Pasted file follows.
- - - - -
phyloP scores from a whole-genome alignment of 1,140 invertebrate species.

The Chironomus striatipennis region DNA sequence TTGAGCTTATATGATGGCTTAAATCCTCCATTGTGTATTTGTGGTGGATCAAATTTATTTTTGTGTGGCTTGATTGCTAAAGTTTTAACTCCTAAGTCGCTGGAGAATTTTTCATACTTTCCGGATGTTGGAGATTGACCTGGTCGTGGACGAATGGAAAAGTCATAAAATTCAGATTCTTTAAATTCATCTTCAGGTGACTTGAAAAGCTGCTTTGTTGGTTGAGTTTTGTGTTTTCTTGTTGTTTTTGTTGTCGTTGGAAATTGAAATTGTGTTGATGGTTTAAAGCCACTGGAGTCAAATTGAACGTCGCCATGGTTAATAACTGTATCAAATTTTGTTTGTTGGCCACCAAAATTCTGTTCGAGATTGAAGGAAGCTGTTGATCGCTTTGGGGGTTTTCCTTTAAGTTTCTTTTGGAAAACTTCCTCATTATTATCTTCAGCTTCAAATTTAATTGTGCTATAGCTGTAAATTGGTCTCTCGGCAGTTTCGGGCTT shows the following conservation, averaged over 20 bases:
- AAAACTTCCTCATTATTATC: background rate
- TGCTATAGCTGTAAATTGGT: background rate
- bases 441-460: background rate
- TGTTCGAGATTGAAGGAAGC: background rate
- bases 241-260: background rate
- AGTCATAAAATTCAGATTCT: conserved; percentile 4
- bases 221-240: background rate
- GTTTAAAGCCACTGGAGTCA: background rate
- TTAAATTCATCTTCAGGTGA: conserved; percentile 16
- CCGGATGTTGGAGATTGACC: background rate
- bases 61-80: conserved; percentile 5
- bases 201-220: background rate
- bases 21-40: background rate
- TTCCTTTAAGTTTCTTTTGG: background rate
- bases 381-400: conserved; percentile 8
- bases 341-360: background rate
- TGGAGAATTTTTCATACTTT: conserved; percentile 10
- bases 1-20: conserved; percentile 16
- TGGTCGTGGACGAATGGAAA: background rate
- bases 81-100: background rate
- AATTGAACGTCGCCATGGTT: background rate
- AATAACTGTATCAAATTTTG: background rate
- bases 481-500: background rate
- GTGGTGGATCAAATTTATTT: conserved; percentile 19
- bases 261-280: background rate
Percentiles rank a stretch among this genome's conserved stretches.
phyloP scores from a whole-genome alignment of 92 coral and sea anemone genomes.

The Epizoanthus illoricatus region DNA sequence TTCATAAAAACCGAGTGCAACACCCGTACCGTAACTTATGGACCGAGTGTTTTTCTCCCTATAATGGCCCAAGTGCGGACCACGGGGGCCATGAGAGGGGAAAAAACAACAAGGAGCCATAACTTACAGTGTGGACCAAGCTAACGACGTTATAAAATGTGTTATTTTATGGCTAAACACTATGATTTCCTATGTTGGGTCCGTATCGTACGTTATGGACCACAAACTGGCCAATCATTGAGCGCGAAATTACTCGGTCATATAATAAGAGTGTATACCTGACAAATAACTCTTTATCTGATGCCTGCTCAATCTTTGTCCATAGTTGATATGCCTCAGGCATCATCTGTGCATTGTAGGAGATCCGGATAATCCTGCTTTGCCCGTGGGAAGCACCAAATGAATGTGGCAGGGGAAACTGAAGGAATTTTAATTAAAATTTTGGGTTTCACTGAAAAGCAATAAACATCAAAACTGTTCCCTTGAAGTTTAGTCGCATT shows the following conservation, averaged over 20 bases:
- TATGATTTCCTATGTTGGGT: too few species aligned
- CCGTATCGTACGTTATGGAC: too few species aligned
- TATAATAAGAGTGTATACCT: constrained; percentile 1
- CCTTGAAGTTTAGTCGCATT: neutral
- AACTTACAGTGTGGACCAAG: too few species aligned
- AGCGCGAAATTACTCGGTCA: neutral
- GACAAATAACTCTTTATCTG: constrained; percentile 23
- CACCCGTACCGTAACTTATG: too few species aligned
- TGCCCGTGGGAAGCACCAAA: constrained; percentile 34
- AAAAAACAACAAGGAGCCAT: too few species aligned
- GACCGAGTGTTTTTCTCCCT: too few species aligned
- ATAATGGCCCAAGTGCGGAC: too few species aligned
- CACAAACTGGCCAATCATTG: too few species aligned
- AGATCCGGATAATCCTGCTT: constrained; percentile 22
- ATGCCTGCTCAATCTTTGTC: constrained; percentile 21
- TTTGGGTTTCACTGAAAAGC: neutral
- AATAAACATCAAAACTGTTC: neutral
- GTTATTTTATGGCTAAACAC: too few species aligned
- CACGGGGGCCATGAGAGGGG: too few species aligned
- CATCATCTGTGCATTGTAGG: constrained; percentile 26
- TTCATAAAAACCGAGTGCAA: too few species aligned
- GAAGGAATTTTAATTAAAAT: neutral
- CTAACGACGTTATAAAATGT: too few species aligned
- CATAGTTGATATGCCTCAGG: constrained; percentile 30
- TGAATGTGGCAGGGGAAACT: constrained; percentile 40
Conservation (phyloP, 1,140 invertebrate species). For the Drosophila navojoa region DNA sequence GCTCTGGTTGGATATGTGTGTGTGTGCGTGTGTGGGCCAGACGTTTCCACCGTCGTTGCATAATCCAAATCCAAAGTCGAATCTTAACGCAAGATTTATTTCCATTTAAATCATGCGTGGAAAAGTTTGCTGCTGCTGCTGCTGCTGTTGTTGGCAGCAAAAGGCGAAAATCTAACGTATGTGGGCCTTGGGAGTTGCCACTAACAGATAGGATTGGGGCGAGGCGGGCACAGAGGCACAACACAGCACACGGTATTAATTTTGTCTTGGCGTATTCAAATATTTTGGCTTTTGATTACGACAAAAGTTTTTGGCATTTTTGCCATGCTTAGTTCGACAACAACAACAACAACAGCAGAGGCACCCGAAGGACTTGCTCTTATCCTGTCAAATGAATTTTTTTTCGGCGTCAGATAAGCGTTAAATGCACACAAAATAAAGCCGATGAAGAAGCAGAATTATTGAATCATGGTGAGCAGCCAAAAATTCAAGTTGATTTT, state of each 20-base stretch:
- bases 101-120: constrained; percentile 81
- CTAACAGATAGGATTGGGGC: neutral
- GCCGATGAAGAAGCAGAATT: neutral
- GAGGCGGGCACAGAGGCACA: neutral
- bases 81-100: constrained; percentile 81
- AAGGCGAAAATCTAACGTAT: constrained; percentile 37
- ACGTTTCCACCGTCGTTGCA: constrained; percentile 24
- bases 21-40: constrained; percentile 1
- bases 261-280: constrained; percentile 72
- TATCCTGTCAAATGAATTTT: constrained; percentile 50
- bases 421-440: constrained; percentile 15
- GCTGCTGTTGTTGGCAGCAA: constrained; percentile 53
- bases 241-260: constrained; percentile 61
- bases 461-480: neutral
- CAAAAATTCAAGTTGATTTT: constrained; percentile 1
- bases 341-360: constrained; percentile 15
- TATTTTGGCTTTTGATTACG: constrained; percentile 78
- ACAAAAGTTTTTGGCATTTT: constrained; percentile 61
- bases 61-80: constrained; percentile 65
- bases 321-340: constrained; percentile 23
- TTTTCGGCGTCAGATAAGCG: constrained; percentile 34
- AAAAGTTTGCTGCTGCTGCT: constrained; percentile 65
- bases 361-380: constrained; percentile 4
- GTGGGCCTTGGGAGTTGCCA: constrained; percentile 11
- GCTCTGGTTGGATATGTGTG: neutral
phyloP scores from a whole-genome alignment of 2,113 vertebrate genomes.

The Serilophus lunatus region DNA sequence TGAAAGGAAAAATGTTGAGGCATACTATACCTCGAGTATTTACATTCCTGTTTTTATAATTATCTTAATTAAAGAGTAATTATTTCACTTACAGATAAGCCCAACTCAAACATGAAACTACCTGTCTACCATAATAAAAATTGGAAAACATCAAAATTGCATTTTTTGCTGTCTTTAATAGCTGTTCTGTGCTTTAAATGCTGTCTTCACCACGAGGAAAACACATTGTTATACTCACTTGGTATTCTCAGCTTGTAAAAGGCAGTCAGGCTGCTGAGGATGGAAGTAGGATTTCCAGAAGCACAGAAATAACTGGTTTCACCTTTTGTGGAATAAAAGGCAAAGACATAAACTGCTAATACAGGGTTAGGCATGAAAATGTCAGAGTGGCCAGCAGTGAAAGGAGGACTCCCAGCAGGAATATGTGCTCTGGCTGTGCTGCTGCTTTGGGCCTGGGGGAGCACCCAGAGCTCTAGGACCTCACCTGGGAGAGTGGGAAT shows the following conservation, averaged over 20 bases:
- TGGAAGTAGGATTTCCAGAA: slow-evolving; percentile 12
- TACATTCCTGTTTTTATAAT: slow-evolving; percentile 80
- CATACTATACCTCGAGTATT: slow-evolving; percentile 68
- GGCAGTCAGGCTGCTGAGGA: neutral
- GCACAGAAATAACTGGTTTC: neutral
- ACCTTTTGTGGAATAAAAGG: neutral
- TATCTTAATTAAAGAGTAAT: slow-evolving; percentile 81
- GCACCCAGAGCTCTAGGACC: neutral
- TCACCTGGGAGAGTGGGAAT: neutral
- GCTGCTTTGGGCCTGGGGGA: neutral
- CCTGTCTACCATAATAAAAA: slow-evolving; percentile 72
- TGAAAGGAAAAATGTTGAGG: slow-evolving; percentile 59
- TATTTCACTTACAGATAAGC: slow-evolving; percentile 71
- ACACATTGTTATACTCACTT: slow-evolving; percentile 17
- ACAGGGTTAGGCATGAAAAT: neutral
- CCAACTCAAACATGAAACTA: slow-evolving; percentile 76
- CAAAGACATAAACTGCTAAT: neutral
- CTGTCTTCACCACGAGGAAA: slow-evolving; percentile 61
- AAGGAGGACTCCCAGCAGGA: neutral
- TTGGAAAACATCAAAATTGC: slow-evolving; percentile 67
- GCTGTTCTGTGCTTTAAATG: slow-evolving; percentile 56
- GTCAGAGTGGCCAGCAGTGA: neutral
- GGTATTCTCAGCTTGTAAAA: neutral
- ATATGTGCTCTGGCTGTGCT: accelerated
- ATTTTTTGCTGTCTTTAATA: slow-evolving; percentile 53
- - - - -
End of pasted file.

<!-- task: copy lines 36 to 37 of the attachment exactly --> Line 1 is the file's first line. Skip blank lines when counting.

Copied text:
- AGCGCGAAATTACTCGGTCA: neutral
- GACAAATAACTCTTTATCTG: constrained; percentile 23